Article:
This is the faster way to make classic scones which call for butter to be rubbed or blitzed into flour. Lemonade Scones rise ever so slightly less, but the difference is barely noticeable!
Scones are as Australian as Meat Pies and Lamingtons. Made the traditional way, butter is rubbed into flour using your fingers – or a food processor. Not particularly difficult, but it does take time, calling for fridge cold butter to be diced into cubes.
I don’t know who discovered this genius shortcut way of making scones, but I am forever indebted to them. Sometimes I do enjoy taking the time to make scones the traditional way. But I usually make these Lemonade Scones which honestly come out so similar and yet take less than half the time to make.
If you’ve never tried these before, you’re honestly going to be amazed. Seriously AMAZED!
What you need for Lemonade Scones
Here are the 3 ingredients you need:
Self raising flour – this is just plain flour (all purpose flour) and baking powder that’s already been combined. It’s sold as “self raising flour” in the UK, Australia, NZ. It’s easy to make your own self raising flour simply by mixing 2 tsp baking powder for every 1 cup of flour. Cream – thickened or heavy cream works best I find. But it does work fine with ordinary cream too, but it needs to be full fat (I found low fat didn’t work as well, not as soft inside); and Lemonade -the “secret ingredient”, the namesake of this scone recipe!! I don’t know the science behind why it works. I like to think the fizz activates the baking powder to make the scones rise and make them fluffy, but I’m totally guessing here! What type of Lemonade to use?
Schweppes and Kirks Lemonade are the two brands I use. I’ve made it with “no frills” too and it worked fine, so I am pretty sure any lemonade brand should be fine. Sprite and 7 Up also work – tried it and it comes out exactly the same!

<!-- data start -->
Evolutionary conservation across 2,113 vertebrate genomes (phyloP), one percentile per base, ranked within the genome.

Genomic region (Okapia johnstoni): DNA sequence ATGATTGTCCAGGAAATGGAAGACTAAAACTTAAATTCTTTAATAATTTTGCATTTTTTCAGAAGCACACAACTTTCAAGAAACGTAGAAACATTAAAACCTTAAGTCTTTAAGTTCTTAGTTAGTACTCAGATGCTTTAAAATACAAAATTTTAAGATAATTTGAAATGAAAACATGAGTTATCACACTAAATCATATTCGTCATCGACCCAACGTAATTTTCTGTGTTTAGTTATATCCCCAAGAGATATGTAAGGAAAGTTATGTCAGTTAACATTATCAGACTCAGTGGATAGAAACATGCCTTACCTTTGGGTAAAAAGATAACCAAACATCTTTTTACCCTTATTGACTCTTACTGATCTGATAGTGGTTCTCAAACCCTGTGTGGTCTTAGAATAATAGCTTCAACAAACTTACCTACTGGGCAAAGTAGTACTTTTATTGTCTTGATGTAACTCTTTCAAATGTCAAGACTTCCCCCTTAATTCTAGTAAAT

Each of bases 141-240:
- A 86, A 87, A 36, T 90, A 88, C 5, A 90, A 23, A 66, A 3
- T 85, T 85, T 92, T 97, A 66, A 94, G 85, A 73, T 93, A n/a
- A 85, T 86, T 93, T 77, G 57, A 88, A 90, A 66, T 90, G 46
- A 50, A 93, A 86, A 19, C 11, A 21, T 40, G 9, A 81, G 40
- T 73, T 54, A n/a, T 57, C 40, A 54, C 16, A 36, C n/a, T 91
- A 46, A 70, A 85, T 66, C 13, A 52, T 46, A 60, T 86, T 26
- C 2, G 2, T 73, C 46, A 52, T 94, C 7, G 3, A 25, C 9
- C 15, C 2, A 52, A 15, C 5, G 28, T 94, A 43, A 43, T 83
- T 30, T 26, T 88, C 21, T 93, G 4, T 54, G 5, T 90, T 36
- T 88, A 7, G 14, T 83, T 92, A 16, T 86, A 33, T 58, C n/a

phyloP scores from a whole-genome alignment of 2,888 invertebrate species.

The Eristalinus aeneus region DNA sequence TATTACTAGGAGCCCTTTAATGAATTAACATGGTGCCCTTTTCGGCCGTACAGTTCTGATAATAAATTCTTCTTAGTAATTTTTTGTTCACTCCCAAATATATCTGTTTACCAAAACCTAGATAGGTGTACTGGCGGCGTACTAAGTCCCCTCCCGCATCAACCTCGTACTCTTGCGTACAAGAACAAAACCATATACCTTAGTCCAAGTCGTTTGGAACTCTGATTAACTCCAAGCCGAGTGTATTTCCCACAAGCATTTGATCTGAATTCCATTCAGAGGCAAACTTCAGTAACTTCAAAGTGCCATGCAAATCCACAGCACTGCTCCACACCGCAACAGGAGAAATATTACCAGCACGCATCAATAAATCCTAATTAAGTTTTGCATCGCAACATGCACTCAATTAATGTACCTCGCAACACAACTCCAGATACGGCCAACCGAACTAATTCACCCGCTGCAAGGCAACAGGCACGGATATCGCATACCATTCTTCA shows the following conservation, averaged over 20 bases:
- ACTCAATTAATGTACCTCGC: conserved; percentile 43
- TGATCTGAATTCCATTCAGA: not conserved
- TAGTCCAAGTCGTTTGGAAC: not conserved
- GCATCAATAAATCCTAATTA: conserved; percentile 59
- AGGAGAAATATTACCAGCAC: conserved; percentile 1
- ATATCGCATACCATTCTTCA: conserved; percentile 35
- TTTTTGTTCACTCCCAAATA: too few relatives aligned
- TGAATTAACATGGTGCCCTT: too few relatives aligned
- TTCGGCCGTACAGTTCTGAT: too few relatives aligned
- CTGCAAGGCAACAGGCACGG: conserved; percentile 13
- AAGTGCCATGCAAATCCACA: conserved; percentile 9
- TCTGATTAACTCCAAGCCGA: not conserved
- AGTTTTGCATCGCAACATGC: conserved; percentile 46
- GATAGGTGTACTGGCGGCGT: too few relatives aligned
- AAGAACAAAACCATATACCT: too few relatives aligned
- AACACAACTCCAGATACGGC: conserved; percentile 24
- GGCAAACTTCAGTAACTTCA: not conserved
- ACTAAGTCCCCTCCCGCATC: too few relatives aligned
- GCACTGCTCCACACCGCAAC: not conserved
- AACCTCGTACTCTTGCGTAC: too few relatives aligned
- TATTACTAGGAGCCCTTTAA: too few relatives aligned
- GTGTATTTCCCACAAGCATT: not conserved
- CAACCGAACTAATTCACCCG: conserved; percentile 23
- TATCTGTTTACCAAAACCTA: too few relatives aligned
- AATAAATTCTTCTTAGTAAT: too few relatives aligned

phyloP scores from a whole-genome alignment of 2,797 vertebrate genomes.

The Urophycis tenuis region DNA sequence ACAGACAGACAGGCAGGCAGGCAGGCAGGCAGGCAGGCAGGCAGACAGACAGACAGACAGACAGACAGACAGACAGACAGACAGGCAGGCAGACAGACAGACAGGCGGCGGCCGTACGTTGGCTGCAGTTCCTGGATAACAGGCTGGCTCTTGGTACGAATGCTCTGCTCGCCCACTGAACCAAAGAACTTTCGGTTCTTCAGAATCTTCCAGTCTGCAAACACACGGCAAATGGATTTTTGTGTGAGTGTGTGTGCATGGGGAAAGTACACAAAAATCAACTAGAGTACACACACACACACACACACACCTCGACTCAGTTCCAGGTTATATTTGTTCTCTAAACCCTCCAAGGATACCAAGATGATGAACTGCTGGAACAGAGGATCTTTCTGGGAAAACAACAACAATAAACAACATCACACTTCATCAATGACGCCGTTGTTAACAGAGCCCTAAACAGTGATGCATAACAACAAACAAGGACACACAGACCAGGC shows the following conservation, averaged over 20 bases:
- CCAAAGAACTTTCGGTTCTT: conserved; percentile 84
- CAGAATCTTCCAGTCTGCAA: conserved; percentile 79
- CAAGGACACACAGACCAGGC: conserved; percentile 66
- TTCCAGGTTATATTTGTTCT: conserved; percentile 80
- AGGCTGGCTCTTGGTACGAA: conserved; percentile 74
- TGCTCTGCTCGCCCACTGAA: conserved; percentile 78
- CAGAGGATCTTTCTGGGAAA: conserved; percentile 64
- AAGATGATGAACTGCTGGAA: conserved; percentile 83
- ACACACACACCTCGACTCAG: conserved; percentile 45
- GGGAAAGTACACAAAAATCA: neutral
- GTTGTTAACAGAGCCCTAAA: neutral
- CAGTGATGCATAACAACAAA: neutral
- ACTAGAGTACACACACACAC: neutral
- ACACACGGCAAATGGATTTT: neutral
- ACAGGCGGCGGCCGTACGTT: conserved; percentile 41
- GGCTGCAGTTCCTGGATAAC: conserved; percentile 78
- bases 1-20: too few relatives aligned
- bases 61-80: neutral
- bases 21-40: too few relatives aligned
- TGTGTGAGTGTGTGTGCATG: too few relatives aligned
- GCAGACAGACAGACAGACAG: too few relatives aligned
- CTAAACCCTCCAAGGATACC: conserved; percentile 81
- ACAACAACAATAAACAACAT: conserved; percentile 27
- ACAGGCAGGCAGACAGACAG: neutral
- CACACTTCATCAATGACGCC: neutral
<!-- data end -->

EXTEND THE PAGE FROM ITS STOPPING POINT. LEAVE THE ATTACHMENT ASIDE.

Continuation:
How to make Lemonade Scones
Just dump the flour, cream and lemonade into a bowl, mix, turn out onto board, cut out scones and bake.
Yep. That’s it. Really!
Lemonade Scones – Tips!
Few tips to share to ensure your scones come out soft and fluffy every time!!
Less dough handling = fluffier scones. So only mix the batter until the flour is almost fully incorporated (ie can still some flour), then scrape onto work surface and knead as few times as possible to bring together into a disc shape with a pretty smooth surface (I aim for 5 kneads, 8 is ok). Do not twist the cutter – press the cutter straight down and up, resist the urge to twist! If you twist, the sides of the scones gets “smeared” which affects how well they rise. Avoid touching sides of scones – use a big kitchen knife or similar to transfer scones to tray to avoid touching the sides of the scones. Place so they’re touching each other ever so slightly – because they help each other rise (isn’t that just so sweet? 😍) Don’t be tight with the jam and cream – there’s nothing sadder than running out of cream mid scone scoffing!!